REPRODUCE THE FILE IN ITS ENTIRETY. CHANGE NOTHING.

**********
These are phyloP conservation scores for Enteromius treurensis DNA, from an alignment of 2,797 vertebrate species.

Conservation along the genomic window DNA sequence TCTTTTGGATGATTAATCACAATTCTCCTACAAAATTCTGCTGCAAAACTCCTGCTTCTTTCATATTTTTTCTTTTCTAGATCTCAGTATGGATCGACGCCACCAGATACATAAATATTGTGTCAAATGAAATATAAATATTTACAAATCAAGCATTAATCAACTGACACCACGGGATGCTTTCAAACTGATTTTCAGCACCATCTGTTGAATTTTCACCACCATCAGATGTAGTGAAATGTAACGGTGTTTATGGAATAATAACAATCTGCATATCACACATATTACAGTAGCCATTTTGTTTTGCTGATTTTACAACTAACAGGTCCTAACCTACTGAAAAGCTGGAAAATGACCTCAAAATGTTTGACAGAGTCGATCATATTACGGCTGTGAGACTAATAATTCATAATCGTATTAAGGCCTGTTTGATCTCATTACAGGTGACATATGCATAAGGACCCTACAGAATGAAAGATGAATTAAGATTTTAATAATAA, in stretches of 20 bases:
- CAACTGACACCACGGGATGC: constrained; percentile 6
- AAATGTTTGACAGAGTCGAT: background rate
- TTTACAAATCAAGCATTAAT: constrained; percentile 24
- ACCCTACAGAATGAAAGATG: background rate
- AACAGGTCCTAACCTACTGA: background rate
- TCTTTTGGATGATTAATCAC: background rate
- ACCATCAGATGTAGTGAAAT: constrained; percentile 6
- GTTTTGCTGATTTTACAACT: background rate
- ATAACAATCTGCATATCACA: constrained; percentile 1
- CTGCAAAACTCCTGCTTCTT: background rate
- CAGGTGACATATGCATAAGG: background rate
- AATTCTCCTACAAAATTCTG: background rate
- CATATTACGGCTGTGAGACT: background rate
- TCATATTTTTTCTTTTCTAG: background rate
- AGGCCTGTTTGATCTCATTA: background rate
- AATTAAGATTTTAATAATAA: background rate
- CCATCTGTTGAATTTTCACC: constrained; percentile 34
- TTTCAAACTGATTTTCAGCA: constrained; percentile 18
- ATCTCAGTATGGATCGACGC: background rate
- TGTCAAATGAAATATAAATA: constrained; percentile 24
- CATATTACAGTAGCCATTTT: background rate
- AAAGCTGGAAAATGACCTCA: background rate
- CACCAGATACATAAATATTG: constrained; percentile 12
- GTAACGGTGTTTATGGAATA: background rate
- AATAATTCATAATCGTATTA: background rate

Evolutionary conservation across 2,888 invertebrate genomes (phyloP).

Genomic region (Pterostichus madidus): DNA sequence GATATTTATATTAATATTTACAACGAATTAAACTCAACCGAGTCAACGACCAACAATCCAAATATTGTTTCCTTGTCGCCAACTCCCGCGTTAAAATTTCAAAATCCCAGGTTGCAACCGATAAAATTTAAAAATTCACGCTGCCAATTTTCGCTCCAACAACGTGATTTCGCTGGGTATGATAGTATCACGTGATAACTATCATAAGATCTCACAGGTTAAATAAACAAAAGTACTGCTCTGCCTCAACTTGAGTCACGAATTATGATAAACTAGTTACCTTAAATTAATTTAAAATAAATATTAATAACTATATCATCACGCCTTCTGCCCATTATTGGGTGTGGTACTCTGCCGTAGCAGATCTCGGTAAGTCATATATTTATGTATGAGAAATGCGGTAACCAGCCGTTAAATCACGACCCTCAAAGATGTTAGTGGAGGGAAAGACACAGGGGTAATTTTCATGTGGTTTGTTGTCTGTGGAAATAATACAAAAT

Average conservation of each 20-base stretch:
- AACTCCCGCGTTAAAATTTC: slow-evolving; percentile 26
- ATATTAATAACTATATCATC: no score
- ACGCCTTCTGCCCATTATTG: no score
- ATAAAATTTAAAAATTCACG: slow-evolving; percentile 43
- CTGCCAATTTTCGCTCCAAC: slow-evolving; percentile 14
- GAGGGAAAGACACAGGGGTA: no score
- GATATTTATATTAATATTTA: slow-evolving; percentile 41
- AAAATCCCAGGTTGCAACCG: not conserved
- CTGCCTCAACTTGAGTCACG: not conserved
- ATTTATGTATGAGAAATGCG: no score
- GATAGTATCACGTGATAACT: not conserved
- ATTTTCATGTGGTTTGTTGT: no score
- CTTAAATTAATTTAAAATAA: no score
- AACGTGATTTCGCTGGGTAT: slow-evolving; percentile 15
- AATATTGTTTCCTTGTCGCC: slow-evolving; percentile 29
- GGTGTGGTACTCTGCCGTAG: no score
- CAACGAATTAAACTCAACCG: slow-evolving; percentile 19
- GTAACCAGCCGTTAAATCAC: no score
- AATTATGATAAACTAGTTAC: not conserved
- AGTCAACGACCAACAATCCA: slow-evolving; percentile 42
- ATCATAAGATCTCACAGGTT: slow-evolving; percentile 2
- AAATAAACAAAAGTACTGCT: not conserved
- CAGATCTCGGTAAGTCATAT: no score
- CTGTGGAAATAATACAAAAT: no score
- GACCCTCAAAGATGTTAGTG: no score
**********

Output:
These are phyloP conservation scores for Enteromius treurensis DNA, from an alignment of 2,797 vertebrate species.

Conservation along the genomic window DNA sequence TCTTTTGGATGATTAATCACAATTCTCCTACAAAATTCTGCTGCAAAACTCCTGCTTCTTTCATATTTTTTCTTTTCTAGATCTCAGTATGGATCGACGCCACCAGATACATAAATATTGTGTCAAATGAAATATAAATATTTACAAATCAAGCATTAATCAACTGACACCACGGGATGCTTTCAAACTGATTTTCAGCACCATCTGTTGAATTTTCACCACCATCAGATGTAGTGAAATGTAACGGTGTTTATGGAATAATAACAATCTGCATATCACACATATTACAGTAGCCATTTTGTTTTGCTGATTTTACAACTAACAGGTCCTAACCTACTGAAAAGCTGGAAAATGACCTCAAAATGTTTGACAGAGTCGATCATATTACGGCTGTGAGACTAATAATTCATAATCGTATTAAGGCCTGTTTGATCTCATTACAGGTGACATATGCATAAGGACCCTACAGAATGAAAGATGAATTAAGATTTTAATAATAA, in stretches of 20 bases:
- CAACTGACACCACGGGATGC: constrained; percentile 6
- AAATGTTTGACAGAGTCGAT: background rate
- TTTACAAATCAAGCATTAAT: constrained; percentile 24
- ACCCTACAGAATGAAAGATG: background rate
- AACAGGTCCTAACCTACTGA: background rate
- TCTTTTGGATGATTAATCAC: background rate
- ACCATCAGATGTAGTGAAAT: constrained; percentile 6
- GTTTTGCTGATTTTACAACT: background rate
- ATAACAATCTGCATATCACA: constrained; percentile 1
- CTGCAAAACTCCTGCTTCTT: background rate
- CAGGTGACATATGCATAAGG: background rate
- AATTCTCCTACAAAATTCTG: background rate
- CATATTACGGCTGTGAGACT: background rate
- TCATATTTTTTCTTTTCTAG: background rate
- AGGCCTGTTTGATCTCATTA: background rate
- AATTAAGATTTTAATAATAA: background rate
- CCATCTGTTGAATTTTCACC: constrained; percentile 34
- TTTCAAACTGATTTTCAGCA: constrained; percentile 18
- ATCTCAGTATGGATCGACGC: background rate
- TGTCAAATGAAATATAAATA: constrained; percentile 24
- CATATTACAGTAGCCATTTT: background rate
- AAAGCTGGAAAATGACCTCA: background rate
- CACCAGATACATAAATATTG: constrained; percentile 12
- GTAACGGTGTTTATGGAATA: background rate
- AATAATTCATAATCGTATTA: background rate

Evolutionary conservation across 2,888 invertebrate genomes (phyloP).

Genomic region (Pterostichus madidus): DNA sequence GATATTTATATTAATATTTACAACGAATTAAACTCAACCGAGTCAACGACCAACAATCCAAATATTGTTTCCTTGTCGCCAACTCCCGCGTTAAAATTTCAAAATCCCAGGTTGCAACCGATAAAATTTAAAAATTCACGCTGCCAATTTTCGCTCCAACAACGTGATTTCGCTGGGTATGATAGTATCACGTGATAACTATCATAAGATCTCACAGGTTAAATAAACAAAAGTACTGCTCTGCCTCAACTTGAGTCACGAATTATGATAAACTAGTTACCTTAAATTAATTTAAAATAAATATTAATAACTATATCATCACGCCTTCTGCCCATTATTGGGTGTGGTACTCTGCCGTAGCAGATCTCGGTAAGTCATATATTTATGTATGAGAAATGCGGTAACCAGCCGTTAAATCACGACCCTCAAAGATGTTAGTGGAGGGAAAGACACAGGGGTAATTTTCATGTGGTTTGTTGTCTGTGGAAATAATACAAAAT

Average conservation of each 20-base stretch:
- AACTCCCGCGTTAAAATTTC: slow-evolving; percentile 26
- ATATTAATAACTATATCATC: no score
- ACGCCTTCTGCCCATTATTG: no score
- ATAAAATTTAAAAATTCACG: slow-evolving; percentile 43
- CTGCCAATTTTCGCTCCAAC: slow-evolving; percentile 14
- GAGGGAAAGACACAGGGGTA: no score
- GATATTTATATTAATATTTA: slow-evolving; percentile 41
- AAAATCCCAGGTTGCAACCG: not conserved
- CTGCCTCAACTTGAGTCACG: not conserved
- ATTTATGTATGAGAAATGCG: no score
- GATAGTATCACGTGATAACT: not conserved
- ATTTTCATGTGGTTTGTTGT: no score
- CTTAAATTAATTTAAAATAA: no score
- AACGTGATTTCGCTGGGTAT: slow-evolving; percentile 15
- AATATTGTTTCCTTGTCGCC: slow-evolving; percentile 29
- GGTGTGGTACTCTGCCGTAG: no score
- CAACGAATTAAACTCAACCG: slow-evolving; percentile 19
- GTAACCAGCCGTTAAATCAC: no score
- AATTATGATAAACTAGTTAC: not conserved
- AGTCAACGACCAACAATCCA: slow-evolving; percentile 42
- ATCATAAGATCTCACAGGTT: slow-evolving; percentile 2
- AAATAAACAAAAGTACTGCT: not conserved
- CAGATCTCGGTAAGTCATAT: no score
- CTGTGGAAATAATACAAAAT: no score
- GACCCTCAAAGATGTTAGTG: no score